Until the age of six, the child is guided by nature towards motor sensory experiences and independent activity, so that he can build within himself the reality of the world and of the society he lives in. Then suddenly begins a physical and psychological change compared to other periods, and the capacity for work and the power of memory are in oneness.
During this second chapter of her becoming, the prevalent tendencies of a child are for group activity, rather than for individual activity. Also, it is not what can be perceived materially by the senses which attracts a child, but rather, what is beyond this possibility that can be grasped only by the effort of imagination. Again, not the material fact itself, as in the previous period, but the causes, the reasons, and the effects of the fact that before left him indifferent now become fascinating.
Also, the child uses much energy searching for the truth and developing a value system.
One of the things which occupies him is what is ethical in life, what is good, just, or unjust.
Elementary curriculum covers mathematics, language, science, history and geography much broader than traditional schools.
Kids learn to set goals, manage time, projects and utilize resources and advanced Montessori materials to accomplish individual as well as group projects.
Children are provided the opportunity to read children’s classics, participate in performing arts, music and creative writing activities.
Foreign languages (Italian, Latin & Spanish), physical education, invited speakers and field trips round out the elementary curriculum.
The Great Lessons
The great lessons are five key areas of interconnected studies, traditionally presented to all elementary Montessori students in the form of inspiring stories. They include the stories of:
How the World Came to Be
Development of Life on Earth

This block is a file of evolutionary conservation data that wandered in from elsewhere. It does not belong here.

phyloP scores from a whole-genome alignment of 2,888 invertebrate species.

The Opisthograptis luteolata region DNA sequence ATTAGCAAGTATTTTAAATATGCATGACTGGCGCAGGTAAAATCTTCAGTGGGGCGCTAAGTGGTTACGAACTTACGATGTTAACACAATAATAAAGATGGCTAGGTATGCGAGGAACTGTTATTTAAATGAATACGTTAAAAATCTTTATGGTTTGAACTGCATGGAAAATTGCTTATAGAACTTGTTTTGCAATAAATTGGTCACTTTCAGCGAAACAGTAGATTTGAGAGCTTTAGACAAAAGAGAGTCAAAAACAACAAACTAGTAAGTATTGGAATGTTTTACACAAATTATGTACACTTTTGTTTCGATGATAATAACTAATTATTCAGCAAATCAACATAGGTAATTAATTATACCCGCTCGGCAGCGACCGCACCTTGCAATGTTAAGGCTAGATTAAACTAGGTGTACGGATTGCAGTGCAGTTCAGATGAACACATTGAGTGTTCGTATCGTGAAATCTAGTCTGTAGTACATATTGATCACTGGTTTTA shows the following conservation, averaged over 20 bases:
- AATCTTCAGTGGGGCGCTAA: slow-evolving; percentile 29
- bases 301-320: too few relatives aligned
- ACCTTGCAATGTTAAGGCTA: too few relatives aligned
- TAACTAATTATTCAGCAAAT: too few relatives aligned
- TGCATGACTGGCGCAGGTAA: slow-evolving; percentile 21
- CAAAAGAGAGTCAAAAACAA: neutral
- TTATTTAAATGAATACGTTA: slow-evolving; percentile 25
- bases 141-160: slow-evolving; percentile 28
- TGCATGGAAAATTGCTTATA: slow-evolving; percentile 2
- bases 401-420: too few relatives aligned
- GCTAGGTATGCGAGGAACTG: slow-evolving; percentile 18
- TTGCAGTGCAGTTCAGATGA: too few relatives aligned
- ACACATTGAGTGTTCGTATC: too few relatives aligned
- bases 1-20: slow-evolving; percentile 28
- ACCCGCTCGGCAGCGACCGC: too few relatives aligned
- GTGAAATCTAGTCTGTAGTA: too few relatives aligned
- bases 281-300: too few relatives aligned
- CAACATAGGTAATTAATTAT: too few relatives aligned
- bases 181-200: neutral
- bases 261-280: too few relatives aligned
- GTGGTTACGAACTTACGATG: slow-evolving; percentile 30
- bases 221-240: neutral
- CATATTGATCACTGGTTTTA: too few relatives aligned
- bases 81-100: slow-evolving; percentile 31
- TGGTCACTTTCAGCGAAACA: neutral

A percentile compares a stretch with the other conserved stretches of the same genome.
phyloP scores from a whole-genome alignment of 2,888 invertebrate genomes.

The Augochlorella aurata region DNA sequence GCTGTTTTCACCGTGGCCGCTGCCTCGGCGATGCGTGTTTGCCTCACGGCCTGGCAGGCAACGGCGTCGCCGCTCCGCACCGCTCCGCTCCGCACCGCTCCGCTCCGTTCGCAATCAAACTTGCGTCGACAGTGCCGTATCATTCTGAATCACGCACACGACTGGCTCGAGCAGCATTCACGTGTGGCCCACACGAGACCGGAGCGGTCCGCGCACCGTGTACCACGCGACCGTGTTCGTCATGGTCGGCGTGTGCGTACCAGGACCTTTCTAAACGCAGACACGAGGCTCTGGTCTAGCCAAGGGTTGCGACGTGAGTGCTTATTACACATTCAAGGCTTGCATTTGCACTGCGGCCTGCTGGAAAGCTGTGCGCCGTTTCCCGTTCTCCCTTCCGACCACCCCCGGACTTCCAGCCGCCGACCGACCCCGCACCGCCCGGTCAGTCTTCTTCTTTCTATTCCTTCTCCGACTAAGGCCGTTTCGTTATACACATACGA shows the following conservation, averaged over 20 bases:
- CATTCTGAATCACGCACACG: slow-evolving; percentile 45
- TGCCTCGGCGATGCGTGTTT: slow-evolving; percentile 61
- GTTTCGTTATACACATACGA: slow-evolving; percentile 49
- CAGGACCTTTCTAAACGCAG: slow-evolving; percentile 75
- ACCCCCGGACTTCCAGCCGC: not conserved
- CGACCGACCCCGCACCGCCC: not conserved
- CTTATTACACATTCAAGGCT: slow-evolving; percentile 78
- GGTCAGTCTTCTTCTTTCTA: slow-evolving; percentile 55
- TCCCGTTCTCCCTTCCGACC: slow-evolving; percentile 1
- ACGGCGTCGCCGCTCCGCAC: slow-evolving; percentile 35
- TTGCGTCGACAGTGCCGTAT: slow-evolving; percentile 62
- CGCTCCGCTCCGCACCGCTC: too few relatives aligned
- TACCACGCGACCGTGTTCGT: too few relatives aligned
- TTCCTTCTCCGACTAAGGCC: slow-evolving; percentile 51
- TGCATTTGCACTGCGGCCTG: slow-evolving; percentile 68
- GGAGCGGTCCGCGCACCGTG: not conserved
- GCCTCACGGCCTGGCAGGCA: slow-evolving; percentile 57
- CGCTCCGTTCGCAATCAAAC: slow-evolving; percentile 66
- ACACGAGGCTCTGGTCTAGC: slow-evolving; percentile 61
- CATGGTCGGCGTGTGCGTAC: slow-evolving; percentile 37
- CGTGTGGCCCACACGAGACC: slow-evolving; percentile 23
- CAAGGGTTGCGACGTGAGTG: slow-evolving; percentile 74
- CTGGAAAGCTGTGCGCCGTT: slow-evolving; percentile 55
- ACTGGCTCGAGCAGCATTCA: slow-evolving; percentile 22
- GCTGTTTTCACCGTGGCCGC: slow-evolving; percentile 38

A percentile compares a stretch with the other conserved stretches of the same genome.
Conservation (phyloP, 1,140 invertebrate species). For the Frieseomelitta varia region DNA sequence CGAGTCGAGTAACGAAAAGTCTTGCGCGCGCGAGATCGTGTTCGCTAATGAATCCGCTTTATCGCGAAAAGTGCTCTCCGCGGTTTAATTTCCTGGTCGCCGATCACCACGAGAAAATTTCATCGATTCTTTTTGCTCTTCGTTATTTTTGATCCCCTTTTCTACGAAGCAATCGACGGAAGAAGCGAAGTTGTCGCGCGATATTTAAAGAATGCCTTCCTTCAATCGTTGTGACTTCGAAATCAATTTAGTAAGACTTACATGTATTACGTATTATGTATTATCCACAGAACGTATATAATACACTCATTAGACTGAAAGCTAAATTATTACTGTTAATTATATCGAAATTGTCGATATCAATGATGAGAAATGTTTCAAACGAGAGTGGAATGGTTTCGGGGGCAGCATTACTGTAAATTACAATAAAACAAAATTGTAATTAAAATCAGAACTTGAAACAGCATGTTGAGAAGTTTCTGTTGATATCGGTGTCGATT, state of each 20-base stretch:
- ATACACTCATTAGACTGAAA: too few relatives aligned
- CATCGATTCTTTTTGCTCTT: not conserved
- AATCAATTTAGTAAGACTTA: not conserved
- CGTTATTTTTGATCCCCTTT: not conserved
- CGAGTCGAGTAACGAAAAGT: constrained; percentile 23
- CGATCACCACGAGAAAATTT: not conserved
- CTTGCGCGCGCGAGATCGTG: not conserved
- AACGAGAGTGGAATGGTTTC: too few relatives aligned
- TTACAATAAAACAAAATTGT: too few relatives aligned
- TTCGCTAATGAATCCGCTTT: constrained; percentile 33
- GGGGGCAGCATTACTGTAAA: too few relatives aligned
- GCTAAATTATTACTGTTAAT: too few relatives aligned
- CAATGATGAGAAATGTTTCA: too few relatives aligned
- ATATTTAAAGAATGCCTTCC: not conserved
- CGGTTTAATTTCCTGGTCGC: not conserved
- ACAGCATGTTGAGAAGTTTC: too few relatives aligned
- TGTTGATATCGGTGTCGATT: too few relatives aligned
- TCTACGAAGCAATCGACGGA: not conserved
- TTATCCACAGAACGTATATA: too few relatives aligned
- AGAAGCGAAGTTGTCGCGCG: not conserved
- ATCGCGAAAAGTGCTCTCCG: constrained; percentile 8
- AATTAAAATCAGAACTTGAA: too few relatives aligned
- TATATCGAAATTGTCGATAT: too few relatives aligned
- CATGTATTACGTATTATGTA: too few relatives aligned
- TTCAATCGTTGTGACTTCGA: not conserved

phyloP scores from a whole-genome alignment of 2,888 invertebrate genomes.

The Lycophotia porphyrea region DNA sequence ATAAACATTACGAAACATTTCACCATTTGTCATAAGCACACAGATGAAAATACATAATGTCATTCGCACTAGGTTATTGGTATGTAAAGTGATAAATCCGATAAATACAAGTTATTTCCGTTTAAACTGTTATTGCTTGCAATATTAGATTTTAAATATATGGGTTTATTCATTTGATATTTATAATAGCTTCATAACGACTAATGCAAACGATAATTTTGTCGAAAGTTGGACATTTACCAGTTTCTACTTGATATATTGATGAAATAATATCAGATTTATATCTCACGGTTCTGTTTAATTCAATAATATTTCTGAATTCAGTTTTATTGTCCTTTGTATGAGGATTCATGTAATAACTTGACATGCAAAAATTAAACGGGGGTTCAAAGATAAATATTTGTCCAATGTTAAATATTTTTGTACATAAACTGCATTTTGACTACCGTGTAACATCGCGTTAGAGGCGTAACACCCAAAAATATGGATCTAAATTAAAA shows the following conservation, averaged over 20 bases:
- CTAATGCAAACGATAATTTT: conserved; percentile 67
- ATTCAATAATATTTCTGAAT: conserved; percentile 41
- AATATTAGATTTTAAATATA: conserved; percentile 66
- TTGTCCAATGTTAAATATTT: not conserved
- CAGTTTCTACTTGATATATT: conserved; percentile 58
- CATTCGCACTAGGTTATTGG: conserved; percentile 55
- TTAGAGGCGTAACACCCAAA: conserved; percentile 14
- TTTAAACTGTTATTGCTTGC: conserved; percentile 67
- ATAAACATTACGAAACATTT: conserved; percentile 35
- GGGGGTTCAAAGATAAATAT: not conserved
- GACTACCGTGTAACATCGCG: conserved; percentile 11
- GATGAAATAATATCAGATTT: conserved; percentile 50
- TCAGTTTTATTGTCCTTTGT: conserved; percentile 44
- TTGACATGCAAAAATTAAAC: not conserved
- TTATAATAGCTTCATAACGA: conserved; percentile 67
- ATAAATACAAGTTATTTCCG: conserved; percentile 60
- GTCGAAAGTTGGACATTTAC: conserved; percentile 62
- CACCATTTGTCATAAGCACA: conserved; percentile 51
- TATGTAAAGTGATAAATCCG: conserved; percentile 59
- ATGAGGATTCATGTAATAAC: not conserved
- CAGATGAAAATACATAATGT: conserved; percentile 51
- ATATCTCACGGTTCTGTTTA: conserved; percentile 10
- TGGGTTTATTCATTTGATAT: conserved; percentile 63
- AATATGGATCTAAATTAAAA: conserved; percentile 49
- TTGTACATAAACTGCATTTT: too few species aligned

Story of Humankind
Development of Language Writing
Development of Mathematics
Elementary students rarely use textbooks. The approach is largely based on library research.
Children gather information, prepare reports, share their acquired knowledge with fellow students, and assemble portfolios and handmade books on their own.
Children learn to use the reference materials from libraries, online and digital resources and they prepare for their oral presentations and written research reports.
Materials in the Classroom
A wealth and variety of both in-house, handmade and commercially produced Montessori materials are available in VMS classrooms.
Learning continues to be a hands-on, focused experience.
Students learn by trial, error and discovery.
Human Spirit and Character
Key to Montessori education success is the diligent and continuous quest of the educators for the development of the child’s self-esteem and independence.
Children are not only close friends at VMS, but they discover and embrace countless life lessons in social skills, courtesy and ethics.
Dr. Montessori noted that during elementary years, children are developing their senses of justice and moral reasoning. At VMS, we seek to go beyond simple life lessons to begin serious exploration of moral philosophy.
Skills and traits a child develops in a Montessori class last a lifetime and propel students to a successful transition throughout their educational journey.
The Montessori elementary program is usually offered in two separated prepared environments, the lower elementary and the upper elementary. The lower elementary welcomes children six to nine years of age. Our curriculum is not dictated by the adult, but by the universe and our life in the universe. Since it is impossible to bring the world into the classroom because most of it is inaccessible to the senses, we try to ignite the imagination of the children through a series of fascinating, stimulating stories, the great lessons.
In these, the vision of the world precedes the details and the child receives the keys that will open the world to his exploring mind and to his activity. These five lessons tell the stories of how the world came to be, how life developed, how language developed, and how mathematics developed. These lessons offer the children a sense of wonder, admiration, and perspective about their cosmic task. In Montessori, we call the process of learning cosmic education, through which children explore the interdependence of living things and especially humans. The children’s study of the universe in its globality and complexity lead to an education in which all the subjects are naturally related to one another, geography, science, language, math, and geometry.